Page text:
Animal Defenders International

 

Animal Defenders International

Speak out against international trophy hunting!

Posted: 7 March 2018. Updated: 8 March 2018

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On March 1, 2018, the US Fish and Wildlife Service (USFWS) announced it would now consider US trophy hunting imports on a case-by-case basis. In its statement, USFWS cited a 2017 DC Circuit ruling that findings supporting a 2014 elephant trophy import ban were invalid because, like this latest announcement and other similar 2017 pro-trophy hunting rule changes, USFWS failed to follow federal mandates for public notice and comment.

USFWS Principal Deputy Director and longtime Safari Club International member Greg Sheehan recently announced a March 16 public meeting of USFWS’ International Wildlife Conservation Council, established to promote and enable international trophy hunting and trophy hunting imports into the US. The Council’s pretext is an unproven premise of benefit, ignoring well-demonstrated links between trophy hunting and illicit trafficking. This policy direction ignores the uniquely US role as the world’s largest trophy importer, stimulating demand to perpetuate the devastation of wildlife trafficking.

See below to speak out - BEFORE the March 12 deadline - against the Council’s pro-trophy hunting proposals to:

1) Develop public education espousing the benefits of international trophy hunting;
2) Review and recommend changes in all Federal programs and regulations to ensure support of trophy hunting as (a) an enhancement to wildlife conservation and survival; and (b) an effective tool to combat illegal trafficking and poaching;
3) Recommend removal of barriers to import hunting trophies into the US;
4) Review and recommend an end to current hunting trophy import suspensions / bans;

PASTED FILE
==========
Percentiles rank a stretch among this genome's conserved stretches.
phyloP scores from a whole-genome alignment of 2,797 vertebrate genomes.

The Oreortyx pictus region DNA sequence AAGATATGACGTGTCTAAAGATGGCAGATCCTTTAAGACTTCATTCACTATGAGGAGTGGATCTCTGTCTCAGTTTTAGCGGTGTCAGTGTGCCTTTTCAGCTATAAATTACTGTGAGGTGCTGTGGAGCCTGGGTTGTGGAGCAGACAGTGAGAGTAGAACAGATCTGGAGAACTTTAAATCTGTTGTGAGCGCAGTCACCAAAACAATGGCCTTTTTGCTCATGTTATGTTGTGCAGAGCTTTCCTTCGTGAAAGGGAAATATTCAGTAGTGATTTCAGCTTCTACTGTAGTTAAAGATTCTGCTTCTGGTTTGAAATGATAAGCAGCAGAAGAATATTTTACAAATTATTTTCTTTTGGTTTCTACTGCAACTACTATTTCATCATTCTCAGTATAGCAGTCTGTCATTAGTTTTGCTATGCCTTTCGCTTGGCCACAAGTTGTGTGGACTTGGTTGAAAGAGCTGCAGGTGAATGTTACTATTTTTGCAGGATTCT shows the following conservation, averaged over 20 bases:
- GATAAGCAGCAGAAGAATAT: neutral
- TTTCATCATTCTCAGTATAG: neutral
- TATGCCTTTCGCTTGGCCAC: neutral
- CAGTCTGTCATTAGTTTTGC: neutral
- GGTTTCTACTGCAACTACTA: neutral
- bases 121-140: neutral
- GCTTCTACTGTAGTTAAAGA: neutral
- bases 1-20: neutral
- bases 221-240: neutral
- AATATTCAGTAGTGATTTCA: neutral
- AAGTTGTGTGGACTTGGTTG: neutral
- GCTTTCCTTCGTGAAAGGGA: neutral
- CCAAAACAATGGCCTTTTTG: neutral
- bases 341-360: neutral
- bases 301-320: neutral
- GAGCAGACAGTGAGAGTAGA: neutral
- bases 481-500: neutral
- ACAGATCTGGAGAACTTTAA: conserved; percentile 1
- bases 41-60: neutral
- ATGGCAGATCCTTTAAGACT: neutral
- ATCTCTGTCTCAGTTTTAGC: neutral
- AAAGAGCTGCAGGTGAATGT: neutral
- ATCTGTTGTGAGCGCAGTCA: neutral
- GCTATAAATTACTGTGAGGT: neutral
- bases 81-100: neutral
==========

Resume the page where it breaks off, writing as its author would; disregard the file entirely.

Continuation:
5) Review and recommend reducing ‘unwarranted’ seizure and forfeiture actions / practices;
6) Review CITES and US Endangered Species Act’s foreign listed species, to eliminate regulatory ‘duplications’ (though US species listing has long referenced CITES listing for guidance on listing determinations); and
7) Recommend methods to expedite trophy hunting import permits.

ADI and many of our supporters opposed the establishment of the pro-trophy hunting council.

The claimed financial benefits of trophy hunting to local communities are largely exaggerated, and bear little actual connection to conservation. In 2013, Economists at Large reported “hunting companies contribute only 3% of their revenue to communities living in hunting areas.” By comparison, eco-tourism has been found to generate substantial economic benefit in direct earnings, more than 15 times that for game farming and trophy hunting.

What has been shown, however, is the potential link between trophy hunting and wildlife trafficking. Trophy hunting provides avenues and cover for illicit trafficking; for example, lion bone trade is on the rise, as skeletons obtained via canned hunting operations have stirred market demand, with related spikes in poaching of both wild and captive lion populations.